External relations 

Building external support for your initiative is crucial.  This section will describe:

The key messages regarding external relations are be open and proactive; 
let people know what you are doing;  and involve them from day one.

An important issue is building a ‘culture of partnership’.  This is a culture where everyone (other agencies, law enforcement agencies, community members, policymakers) is recognised as being in a collaboration, seeking similar goals and outcomes.  Such collaborations should shared, open communication to new ideas, insight and new partnerships.

Prior to the start of your activity, it is important to get adequate information on all relevant organisations, their aims, approaches, start dates, and a contact person, etc.  It is advisable to inform representatives of the most relevant organisations what you intend to do before the actual start of a project.  A personal talk or an invitation is more effective than sending written information.  In this first meeting or discussion, the goals and the approach of the peer support project can be outlined and explained.  The occasion can also serve as part of the needs assessment see INITIATE/Collecting information.


Key points
Some important key points when working with other initiatives, agencies and actors (stakeholders) in the field are: (source:  HIV/AIDS Alliance  http://www.aidsalliance.org/includes/Publication/Peer_education_manual.pdf)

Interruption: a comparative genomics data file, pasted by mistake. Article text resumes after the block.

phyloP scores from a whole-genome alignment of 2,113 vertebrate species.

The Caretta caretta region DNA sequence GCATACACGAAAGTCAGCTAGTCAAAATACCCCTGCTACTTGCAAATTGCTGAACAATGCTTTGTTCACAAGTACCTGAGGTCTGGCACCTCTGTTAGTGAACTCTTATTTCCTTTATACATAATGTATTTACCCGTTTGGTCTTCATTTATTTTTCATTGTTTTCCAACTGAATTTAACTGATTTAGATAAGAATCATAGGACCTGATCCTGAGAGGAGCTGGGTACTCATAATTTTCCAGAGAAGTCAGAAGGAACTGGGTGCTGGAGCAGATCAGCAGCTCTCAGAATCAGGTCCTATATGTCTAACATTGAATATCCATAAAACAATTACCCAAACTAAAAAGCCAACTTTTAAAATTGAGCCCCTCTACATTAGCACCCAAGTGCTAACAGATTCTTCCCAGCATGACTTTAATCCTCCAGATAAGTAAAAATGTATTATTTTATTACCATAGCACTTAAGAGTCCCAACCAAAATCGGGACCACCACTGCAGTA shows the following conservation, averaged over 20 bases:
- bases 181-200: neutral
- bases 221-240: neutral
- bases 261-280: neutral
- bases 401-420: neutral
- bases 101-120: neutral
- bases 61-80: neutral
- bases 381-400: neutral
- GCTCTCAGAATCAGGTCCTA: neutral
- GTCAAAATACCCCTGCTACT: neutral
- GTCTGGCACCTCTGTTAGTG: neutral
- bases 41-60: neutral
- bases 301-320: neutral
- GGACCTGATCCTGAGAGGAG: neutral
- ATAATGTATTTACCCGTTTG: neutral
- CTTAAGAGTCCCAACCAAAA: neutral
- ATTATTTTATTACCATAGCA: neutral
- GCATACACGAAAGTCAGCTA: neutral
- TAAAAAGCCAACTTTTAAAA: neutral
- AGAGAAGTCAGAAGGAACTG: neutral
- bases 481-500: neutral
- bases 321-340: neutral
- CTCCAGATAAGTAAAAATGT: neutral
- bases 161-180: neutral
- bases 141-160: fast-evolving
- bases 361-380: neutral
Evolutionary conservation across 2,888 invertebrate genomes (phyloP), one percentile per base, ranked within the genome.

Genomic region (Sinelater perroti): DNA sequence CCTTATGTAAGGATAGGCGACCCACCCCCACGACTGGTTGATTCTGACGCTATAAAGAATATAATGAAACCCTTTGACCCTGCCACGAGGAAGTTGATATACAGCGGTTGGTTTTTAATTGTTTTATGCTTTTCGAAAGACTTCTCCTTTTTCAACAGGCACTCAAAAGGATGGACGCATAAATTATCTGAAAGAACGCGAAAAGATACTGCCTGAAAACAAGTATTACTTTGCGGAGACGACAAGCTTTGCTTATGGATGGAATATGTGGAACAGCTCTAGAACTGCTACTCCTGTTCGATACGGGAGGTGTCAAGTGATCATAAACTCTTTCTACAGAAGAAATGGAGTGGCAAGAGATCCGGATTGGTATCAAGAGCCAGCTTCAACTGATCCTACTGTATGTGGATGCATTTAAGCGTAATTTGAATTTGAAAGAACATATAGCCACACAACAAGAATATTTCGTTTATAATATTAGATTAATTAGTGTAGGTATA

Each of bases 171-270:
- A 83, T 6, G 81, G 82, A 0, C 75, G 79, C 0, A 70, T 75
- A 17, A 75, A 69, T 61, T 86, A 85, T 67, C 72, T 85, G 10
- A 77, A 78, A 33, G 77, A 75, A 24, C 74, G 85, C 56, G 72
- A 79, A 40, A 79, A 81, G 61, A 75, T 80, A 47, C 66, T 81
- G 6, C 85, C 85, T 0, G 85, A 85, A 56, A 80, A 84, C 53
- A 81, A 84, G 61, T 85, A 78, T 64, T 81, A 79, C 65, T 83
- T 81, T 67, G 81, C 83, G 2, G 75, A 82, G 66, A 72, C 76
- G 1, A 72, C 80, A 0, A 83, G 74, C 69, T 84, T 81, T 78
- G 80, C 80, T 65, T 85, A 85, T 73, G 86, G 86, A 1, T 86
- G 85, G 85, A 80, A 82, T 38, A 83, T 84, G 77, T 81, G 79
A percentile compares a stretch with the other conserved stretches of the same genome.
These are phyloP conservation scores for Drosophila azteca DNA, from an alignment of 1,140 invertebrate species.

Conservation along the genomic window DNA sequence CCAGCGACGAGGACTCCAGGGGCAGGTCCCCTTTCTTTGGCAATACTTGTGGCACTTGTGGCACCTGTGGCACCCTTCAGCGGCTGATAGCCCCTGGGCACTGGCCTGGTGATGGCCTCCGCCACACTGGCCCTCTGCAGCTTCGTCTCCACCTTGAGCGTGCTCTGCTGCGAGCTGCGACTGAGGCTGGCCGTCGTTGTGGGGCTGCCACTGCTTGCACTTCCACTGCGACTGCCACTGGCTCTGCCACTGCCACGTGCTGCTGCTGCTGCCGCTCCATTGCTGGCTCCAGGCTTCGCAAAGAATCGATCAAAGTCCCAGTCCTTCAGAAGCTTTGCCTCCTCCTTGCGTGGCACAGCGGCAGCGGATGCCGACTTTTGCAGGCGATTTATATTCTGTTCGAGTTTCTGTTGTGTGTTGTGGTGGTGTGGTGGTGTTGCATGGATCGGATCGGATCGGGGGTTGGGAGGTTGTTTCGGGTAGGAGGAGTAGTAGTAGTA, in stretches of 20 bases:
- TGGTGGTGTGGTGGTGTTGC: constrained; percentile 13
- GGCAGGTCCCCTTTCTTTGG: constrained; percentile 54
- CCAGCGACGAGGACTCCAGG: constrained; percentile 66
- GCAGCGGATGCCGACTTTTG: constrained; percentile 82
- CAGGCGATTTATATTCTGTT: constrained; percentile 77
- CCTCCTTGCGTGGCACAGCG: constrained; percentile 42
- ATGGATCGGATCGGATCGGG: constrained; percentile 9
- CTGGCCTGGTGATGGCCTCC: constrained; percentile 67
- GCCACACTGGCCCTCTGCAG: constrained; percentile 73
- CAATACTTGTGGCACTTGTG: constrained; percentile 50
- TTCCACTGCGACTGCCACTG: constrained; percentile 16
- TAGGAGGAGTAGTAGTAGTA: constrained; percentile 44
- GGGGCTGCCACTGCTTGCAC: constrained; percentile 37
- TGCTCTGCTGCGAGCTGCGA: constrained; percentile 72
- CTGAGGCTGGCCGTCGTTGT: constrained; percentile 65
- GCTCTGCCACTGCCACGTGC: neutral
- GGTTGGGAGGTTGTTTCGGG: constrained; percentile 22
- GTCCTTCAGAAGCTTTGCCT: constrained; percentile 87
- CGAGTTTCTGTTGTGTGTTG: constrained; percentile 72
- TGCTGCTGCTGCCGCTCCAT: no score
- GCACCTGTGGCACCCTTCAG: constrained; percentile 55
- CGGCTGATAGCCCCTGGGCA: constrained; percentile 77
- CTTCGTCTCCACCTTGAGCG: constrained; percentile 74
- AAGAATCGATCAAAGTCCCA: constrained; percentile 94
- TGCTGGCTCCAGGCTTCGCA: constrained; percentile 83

• Have a clear objective about what kind of role stakeholders will play in the programme and why they need to be involved.
  • Keep stakeholders informed.
  • Plan and budget for stakeholder involvement (resources, time, and so on).
  • Conduct a stakeholder mapping – who, why, where, how?
  • Identify common ground, goals and objectives among different stakeholders.
  • Develop a memorandum of understanding as a statement of commitment to co-operation or partnership.
  • Educate stakeholders about drug use, HIV and harm reduction by cultural sensitivity and educational workshops, study tours, and so on.
  • Integrate the programme within existing services, local plans and targets so that community stakeholders understand how your new programme fits in.
  • Build relationships and networks with key stakeholders using both informal and formal means.
  • Develop relationships with local as well as senior officials, such as local police officers and senior police chiefs.  Police harassment or abuse often happens at the ground level, so local street-based police are just as important stakeholders as the senior decision-makers.
  • Develop activities to demonstrate that stakeholders are valued and have important contributions to offer the programme.  Build a sense of ownership of the issues and the harm reduction response.
  • Keep stakeholders continually informed.  Establish regular scheduled meetings and share reports, research, evaluation findings and success stories with them.
  • Set up community advisory committees made up of different stakeholders.
  • Invite stakeholders to see the programme in action.